There were plans to keep people safe in case of significant events such as a fire. The building was well maintained and kept in a safe condition. Evacuation plans had been written for each person, to help support them safely in the event of an emergency.

People’s medicines were handled safely and were given to them in accordance with their prescriptions. People’s GPs and other healthcare professionals were contacted for advice whenever necessary. Staff had been trained to administer medicines and had been assessed for their competency to do this.

People chose their own food and drink and were encouraged to maintain a healthy diet. They had access to healthcare services when required to promote their well-being.

People were supported in line with the Mental Capacity Act 2005 (MCA) and Deprivation of Liberty Safeguards (DoLS). Staff and the registered manager had an understanding of the MCA. We found that appropriate DoLS applications had been made. Staff told us that they sought people’s consent before delivering their support.

People received support from staff who showed kindness and compassion. Their dignity and privacy was protected including staff discussing people in a professional and discreet manner. Staff knew people’s communication preferences and used these to support people effectively.

People were involved in decisions about their support. We saw that people’s records were stored safely.

People were supported to develop skills to maintain their independence. People and their relatives had contributed to the planning and review of their support. People had care plans that were centred on them and their needs. Staff knew how to support people based on their preferences and how they wanted to be supported. People took part in activities and hobbies that they enjoyed.

People’s relatives knew how to make a complaint. The provider had a complaints policy in place that was available for people and their relatives.

People’s relatives and staff felt the service was well managed. The service was led by a registered manager who understood their responsibilities under the Care Quality Commission (Registration) Regulations 2009. Staff felt supported by the registered manager.

Systems were in place which assessed and monitored the quality of the service and identified areas for improvement.

Inspection carried out on 24 April 2014

During a routine inspection

The inspection was carried out by one Inspector over three and a half hours. During this time we met and talked with people living in the home, and with staff on duty. The manager was present throughout the inspection and assisted us in providing documentation for us to view. We looked at the answers to five questions: Is the service safe? Is the service effective? Is the service caring? Is the service responsive? Is the service well led?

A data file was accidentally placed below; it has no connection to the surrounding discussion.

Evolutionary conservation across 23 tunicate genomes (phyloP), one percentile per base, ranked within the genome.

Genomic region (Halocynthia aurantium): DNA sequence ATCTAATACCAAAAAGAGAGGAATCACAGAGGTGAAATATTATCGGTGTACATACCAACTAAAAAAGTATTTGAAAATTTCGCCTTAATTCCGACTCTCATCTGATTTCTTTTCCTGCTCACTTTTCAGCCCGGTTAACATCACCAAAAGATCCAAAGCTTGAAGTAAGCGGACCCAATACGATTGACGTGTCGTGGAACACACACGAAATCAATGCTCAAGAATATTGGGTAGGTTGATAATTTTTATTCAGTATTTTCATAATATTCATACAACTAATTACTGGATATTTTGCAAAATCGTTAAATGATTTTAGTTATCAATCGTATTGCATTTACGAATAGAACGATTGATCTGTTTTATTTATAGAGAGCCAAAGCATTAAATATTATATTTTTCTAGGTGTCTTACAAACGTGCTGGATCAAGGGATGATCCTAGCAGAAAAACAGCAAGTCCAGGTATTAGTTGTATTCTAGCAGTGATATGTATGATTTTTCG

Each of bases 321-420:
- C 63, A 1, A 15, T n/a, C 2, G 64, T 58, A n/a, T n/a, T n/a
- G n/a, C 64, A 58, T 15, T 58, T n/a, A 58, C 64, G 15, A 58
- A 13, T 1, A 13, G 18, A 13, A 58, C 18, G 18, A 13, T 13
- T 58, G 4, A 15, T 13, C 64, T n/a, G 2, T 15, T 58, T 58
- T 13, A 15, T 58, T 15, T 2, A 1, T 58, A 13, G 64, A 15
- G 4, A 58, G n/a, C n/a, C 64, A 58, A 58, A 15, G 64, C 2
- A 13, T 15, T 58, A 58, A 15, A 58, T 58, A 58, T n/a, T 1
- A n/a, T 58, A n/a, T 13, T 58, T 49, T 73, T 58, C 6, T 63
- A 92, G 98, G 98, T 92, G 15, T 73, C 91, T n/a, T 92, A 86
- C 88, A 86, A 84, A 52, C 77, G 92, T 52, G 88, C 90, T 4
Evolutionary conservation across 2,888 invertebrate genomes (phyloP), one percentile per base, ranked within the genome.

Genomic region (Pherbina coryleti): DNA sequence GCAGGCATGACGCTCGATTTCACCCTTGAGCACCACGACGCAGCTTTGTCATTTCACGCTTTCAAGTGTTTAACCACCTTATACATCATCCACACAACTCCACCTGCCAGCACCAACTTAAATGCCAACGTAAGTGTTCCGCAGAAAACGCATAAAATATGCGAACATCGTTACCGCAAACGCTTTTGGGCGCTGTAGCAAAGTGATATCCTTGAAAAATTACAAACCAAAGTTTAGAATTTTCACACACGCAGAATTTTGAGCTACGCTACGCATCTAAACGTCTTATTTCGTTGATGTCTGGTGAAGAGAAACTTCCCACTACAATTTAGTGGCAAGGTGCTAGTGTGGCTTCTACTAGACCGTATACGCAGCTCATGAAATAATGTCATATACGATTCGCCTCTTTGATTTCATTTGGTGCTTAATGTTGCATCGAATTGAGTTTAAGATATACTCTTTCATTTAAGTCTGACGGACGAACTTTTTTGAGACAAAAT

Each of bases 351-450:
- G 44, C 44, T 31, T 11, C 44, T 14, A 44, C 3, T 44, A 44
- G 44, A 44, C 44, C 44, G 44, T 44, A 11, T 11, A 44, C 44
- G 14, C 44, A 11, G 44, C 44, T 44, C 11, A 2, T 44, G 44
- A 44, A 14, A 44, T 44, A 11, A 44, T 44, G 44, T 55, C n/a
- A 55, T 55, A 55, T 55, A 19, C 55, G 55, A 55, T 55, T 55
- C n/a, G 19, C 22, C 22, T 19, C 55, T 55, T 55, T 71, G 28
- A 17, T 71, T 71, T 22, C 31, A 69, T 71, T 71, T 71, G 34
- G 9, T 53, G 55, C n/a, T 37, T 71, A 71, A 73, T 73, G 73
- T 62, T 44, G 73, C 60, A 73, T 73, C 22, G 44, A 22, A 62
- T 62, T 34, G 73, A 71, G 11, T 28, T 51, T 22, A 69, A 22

Is the service safe?

We found that staff understood safeguarding procedures, and how to safeguard the people they supported. There were systems in place to make sure that the staff learnt from events such as accidents and incidents, complaints, concerns, and investigations. Staff had been trained in regards to the Mental Capacity Act and Deprivation of Liberty Safeguards (DOLs) although it had not been necessary to submit any DOLs applications.

We saw that the staff interacted well with people, had a caring attitude, and showed them respect.

We assessed staff recruitment procedures, and found that these were correctly applied and included checks for any criminal records. This meant that the staff had been assessed as suitable people to look after vulnerable adults.

Is the service effective?

During the inspection we talked with people living in the home and staff. We viewed the premises and observed staff giving general care and attention to people living in the home. The staff supported people with making their own decisions about the things that they would like to do during the day. We read documentation which included care planning files, staff training information and the complaints procedure. The documentation confirmed that staff were fully aware of people's needs and how to meet these.

We found that the company had provided staff with appropriate training and support, so that they could meet the needs of people living in the home.

Is the service caring?

We met the three people who were living in the home. We saw that they were generally smiling and relaxed. They made positive comments about living in the home such as �I like living here�; and �Yes, I am happy here.�

We found that people�s preferences and interests had been recorded, and care and support was provided in accordance with people�s wishes.

Is the service responsive?

We found that the manager was approachable to people living in the home, and to the staff. She encouraged people to voice any concerns or ideas for change.

The service operated a system to obtain the views of people living in the home, family members and staff. We saw evidence to show that appropriate action was taken in response to the things that people identified, and which needed to be addressed.

People knew how to raise a concern or complaint, and had their comments and complaints listened to and acted on.

Is the service well-led?

The service worked well with other services and health professionals to make sure that people received the care that they needed.

We found that there were robust auditing procedures in place to ensure that people�s care was being given correctly, and to check that the home�s policies and procedures were properly applied.